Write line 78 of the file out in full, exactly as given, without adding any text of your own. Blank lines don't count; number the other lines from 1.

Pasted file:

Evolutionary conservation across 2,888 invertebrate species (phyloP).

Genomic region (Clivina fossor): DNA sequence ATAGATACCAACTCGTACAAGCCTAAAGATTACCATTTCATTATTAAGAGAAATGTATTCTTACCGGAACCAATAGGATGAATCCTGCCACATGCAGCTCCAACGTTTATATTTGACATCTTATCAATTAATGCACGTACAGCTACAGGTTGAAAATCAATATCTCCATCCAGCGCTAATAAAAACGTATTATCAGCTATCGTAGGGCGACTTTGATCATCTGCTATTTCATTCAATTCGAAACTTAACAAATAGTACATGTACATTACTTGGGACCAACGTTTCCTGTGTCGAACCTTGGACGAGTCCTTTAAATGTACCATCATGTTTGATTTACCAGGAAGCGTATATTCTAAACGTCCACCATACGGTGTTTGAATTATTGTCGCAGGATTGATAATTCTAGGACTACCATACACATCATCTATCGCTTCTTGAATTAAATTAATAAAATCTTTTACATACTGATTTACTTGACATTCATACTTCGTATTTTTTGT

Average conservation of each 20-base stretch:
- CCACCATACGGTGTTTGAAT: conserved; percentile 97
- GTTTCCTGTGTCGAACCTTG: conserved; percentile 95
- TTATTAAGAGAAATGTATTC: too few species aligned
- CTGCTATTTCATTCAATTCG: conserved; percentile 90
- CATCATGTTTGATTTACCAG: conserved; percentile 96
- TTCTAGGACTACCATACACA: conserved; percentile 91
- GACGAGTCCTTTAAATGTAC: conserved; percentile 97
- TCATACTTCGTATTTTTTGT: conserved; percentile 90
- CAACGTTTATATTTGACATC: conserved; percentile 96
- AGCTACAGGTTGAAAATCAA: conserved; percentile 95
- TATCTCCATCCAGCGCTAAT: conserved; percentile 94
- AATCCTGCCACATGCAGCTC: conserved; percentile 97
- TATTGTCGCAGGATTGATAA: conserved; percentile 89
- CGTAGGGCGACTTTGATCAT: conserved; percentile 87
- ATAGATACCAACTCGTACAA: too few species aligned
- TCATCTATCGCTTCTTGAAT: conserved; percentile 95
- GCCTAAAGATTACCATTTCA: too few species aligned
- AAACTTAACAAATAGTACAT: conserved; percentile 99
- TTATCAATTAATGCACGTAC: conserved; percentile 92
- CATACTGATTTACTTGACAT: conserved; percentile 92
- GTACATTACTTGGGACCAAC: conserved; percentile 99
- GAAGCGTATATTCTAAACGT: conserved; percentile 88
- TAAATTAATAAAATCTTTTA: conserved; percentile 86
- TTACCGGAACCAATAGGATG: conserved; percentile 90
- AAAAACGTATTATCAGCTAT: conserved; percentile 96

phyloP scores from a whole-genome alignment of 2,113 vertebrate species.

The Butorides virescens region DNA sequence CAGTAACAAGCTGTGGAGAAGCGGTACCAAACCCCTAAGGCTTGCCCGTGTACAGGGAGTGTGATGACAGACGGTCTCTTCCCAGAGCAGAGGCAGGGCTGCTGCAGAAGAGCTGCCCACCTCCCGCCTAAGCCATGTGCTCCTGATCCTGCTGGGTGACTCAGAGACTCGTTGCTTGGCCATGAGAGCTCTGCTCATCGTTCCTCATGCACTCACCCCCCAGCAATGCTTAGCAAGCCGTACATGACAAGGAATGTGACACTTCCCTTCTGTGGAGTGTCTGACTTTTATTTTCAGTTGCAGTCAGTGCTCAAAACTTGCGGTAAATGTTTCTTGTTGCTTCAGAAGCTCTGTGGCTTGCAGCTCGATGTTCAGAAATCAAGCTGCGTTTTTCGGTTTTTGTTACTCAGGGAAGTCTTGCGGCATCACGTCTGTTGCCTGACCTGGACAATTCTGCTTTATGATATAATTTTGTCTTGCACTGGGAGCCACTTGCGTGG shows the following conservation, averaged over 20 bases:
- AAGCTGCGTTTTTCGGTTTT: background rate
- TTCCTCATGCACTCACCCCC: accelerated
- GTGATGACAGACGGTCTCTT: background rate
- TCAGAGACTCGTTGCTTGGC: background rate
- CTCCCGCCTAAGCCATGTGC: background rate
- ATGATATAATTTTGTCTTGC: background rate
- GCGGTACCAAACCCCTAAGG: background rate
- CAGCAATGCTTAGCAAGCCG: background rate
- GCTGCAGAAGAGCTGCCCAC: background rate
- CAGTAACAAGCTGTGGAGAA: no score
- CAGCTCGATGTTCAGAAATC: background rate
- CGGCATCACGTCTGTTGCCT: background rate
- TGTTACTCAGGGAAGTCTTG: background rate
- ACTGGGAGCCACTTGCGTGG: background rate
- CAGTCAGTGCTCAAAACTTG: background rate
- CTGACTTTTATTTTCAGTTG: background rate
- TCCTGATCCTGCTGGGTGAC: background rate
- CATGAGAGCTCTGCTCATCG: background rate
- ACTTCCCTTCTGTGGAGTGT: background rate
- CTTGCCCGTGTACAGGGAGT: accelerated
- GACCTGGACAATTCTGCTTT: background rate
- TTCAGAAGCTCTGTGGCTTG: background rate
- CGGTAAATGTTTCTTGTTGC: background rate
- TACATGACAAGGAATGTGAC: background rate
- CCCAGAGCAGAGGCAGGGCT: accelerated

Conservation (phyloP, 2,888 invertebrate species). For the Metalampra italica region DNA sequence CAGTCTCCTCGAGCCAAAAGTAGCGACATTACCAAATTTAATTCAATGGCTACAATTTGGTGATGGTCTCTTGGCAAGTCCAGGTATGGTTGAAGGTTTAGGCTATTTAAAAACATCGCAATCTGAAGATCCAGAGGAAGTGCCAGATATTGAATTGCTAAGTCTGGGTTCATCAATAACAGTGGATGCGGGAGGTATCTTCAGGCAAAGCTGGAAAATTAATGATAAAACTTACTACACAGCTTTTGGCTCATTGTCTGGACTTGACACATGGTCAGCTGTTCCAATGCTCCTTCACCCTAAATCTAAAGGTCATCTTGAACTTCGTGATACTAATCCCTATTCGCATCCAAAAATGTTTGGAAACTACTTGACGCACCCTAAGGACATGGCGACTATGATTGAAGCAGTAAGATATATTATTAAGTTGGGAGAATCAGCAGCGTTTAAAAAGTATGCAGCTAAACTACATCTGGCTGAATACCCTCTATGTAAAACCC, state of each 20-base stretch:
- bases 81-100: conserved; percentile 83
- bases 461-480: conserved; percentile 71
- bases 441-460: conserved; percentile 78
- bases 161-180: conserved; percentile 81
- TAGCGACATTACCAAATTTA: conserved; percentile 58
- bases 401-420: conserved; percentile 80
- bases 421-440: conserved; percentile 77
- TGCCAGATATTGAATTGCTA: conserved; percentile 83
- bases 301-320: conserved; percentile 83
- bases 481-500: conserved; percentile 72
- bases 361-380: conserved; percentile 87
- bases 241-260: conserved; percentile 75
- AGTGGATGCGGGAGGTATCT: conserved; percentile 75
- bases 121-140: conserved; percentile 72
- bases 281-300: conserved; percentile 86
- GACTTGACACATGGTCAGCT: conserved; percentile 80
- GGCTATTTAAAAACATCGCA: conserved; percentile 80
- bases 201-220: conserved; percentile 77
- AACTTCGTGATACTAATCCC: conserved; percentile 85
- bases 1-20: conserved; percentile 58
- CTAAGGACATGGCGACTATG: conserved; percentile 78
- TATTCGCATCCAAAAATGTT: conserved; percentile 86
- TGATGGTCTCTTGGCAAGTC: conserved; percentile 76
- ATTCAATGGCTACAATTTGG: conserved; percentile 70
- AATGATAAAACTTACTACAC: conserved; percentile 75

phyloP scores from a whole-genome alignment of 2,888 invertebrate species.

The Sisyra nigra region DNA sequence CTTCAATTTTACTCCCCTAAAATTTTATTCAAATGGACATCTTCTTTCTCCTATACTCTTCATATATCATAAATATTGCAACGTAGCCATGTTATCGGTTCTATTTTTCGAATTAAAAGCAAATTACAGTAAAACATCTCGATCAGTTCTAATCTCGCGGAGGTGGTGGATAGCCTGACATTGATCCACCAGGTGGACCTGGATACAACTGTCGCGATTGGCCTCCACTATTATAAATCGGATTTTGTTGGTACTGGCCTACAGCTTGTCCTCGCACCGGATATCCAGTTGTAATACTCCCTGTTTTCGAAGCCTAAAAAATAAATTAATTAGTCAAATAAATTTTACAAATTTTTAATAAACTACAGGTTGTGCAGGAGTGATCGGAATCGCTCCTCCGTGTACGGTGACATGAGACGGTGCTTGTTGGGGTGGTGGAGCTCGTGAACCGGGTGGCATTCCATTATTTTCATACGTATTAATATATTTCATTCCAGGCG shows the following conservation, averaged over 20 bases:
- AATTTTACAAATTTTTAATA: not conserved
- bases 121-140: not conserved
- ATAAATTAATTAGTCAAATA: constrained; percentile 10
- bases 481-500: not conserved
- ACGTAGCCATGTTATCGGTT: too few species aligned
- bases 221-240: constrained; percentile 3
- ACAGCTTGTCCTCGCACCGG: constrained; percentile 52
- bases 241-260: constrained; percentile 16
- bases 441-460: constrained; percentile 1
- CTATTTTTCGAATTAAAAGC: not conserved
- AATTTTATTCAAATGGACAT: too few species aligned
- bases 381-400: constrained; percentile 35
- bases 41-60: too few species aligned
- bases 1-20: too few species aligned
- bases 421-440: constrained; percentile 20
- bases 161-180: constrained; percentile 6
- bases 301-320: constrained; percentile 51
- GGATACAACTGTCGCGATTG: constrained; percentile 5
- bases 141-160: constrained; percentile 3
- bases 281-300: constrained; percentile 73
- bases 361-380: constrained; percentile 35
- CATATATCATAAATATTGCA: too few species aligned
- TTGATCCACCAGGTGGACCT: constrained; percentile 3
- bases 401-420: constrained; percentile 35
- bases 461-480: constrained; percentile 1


- TATTCGCATCCAAAAATGTT: conserved; percentile 86